In 1983, the son of an American professor is enamored by the graduate student who comes to study and live with his family in their northern Italian home. Together, they share an unforgettable summer full of music, food, and romance that will forever change them.
An other-worldly fairy tale, set against the backdrop of Cold War era America circa 1962. In the hidden high-security government laboratory where she works, lonely Elisa (Sally Hawkins) is trapped in a life of isolation. Elisa's life is changed forever when she and co-worker Zelda (Octavia Spencer) discover a secret classified experiment.
Guillermo del Toro
Set over one summer, the film follows precocious 6-year-old Moonee as she courts mischief and adventure with her ragtag playmates and bonds with her rebellious but caring mother, all while living in the shadows of Disney World.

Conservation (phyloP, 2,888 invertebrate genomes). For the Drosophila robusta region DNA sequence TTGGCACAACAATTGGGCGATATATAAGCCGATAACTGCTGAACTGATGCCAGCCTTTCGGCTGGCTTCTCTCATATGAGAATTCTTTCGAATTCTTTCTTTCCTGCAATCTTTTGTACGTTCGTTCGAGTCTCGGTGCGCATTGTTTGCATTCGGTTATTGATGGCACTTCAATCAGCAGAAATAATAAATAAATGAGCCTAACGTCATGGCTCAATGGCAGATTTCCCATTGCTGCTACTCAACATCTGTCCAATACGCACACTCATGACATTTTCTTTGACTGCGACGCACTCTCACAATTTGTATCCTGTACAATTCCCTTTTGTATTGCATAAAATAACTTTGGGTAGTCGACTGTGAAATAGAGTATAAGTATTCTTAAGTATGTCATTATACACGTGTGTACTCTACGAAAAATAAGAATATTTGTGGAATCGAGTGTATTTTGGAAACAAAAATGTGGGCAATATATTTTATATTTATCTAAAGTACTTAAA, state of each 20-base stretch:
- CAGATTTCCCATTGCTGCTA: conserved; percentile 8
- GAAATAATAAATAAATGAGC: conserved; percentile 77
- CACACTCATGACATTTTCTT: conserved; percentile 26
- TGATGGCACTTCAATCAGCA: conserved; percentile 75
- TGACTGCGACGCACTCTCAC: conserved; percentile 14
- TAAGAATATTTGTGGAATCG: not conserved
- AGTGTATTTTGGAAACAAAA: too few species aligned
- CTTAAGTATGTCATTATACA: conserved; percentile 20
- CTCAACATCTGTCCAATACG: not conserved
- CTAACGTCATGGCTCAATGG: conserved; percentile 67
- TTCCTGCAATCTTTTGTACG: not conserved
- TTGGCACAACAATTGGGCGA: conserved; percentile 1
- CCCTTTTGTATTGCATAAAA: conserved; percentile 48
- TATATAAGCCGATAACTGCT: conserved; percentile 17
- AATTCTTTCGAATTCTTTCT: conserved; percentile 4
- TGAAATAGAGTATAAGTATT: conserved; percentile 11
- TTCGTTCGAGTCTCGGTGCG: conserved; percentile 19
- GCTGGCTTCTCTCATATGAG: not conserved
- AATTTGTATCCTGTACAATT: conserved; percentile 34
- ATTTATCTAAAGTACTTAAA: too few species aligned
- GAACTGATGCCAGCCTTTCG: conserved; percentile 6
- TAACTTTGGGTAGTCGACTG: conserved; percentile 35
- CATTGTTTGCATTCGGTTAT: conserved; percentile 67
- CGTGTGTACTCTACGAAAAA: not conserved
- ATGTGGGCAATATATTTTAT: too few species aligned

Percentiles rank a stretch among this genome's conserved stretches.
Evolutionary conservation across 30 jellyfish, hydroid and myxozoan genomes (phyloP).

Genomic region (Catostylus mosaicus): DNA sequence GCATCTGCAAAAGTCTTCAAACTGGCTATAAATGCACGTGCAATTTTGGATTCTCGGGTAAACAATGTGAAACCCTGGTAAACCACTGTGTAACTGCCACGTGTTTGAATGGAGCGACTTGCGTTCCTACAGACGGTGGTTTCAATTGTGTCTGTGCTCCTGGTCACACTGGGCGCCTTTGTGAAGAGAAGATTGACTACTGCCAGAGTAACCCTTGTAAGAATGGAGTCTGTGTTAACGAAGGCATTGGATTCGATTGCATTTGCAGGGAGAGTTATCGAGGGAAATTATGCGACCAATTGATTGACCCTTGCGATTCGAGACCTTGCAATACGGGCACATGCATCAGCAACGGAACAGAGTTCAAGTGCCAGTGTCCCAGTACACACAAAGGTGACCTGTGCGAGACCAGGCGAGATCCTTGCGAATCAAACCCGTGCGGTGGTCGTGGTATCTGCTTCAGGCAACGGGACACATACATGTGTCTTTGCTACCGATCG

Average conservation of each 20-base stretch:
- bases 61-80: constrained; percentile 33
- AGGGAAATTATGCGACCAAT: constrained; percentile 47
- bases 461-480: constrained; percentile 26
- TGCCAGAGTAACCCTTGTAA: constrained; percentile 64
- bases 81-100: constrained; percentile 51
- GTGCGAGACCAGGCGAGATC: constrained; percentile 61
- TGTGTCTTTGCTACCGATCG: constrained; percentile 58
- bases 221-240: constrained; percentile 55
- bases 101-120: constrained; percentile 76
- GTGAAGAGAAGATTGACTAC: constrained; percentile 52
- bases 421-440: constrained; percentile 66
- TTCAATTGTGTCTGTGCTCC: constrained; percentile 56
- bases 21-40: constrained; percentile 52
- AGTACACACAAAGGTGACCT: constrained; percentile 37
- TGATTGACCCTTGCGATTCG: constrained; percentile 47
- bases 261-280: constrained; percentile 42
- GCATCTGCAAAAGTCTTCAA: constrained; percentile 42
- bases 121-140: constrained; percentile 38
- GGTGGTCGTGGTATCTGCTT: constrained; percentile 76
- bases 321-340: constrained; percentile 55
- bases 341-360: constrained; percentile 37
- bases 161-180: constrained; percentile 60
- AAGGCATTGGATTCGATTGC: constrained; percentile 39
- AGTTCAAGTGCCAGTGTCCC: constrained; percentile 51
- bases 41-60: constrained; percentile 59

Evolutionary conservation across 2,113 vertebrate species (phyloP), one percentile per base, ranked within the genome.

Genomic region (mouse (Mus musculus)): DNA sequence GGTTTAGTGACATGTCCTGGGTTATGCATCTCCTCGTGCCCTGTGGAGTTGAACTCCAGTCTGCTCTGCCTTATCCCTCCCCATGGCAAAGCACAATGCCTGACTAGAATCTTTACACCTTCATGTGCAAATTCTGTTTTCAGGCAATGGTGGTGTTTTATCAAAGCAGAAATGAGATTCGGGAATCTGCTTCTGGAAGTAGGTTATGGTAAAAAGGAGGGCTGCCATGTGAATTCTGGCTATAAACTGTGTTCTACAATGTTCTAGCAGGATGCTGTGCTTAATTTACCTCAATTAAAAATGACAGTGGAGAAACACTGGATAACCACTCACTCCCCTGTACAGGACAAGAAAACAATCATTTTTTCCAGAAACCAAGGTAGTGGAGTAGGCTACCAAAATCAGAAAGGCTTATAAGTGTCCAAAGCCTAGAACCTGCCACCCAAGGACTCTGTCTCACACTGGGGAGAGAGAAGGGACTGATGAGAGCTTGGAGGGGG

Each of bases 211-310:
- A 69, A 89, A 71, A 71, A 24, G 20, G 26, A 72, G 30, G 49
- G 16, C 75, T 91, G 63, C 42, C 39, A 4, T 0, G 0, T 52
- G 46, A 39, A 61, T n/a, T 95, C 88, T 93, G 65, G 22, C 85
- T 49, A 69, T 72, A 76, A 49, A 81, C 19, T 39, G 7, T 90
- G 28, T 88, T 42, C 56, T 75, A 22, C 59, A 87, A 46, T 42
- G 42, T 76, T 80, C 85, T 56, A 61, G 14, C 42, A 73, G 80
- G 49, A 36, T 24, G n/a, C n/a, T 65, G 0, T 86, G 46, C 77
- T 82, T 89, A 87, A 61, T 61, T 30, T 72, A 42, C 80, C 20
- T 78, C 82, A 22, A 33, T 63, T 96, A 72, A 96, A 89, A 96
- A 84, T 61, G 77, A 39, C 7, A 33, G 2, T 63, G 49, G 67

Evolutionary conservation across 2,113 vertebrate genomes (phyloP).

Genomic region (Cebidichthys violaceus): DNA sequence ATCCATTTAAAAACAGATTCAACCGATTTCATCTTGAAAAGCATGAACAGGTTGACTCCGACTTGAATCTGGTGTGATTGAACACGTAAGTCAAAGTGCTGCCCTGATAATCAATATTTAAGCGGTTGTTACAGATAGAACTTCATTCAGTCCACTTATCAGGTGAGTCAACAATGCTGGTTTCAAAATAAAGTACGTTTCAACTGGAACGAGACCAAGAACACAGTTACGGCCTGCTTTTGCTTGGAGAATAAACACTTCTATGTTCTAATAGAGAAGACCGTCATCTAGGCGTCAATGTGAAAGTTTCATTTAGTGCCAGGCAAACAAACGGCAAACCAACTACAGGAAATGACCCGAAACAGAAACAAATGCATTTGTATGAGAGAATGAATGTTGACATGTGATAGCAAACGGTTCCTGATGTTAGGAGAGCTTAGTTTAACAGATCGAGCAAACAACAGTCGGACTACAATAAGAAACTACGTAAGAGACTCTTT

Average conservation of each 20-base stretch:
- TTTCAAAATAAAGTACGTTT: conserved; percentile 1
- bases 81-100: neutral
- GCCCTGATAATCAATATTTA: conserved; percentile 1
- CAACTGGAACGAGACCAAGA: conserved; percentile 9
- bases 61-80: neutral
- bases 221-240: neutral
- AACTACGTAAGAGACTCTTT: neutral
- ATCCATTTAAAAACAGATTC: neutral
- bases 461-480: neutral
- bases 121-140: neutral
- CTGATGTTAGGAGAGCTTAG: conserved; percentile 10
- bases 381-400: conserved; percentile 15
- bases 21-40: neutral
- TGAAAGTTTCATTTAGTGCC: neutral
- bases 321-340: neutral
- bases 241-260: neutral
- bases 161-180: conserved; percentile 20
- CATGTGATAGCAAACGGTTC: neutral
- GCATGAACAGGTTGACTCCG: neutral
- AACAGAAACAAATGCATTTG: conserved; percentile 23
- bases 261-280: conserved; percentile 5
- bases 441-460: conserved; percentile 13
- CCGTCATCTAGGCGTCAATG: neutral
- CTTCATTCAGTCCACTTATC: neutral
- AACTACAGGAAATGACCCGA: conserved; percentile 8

This slow paced psychological thriller embodies everything that is key to making the viewer feel a lively and frightening experience: it is beautifully shot, with very talented actors, a soundtrack that will give you chilling goosebumps, and an enigmatic plot. While some parts might feel slow or superfluous, this is easily compensated by the rising tension. Moreover, the fright is ingeniously generated through the actors' astute portrayal of character turmoil, and not cheaply made jump-scares or gratuitous violent scenes. In a way, The Killing of A Sacred Deer reminds me of Cape Fear (1991). Great movie if you like biting your knuckles in apprehension and get your nerves all twisted up, not so great if you are searching for fast-paced graphic experience (although the movie contains some instances of sexuality and gore).
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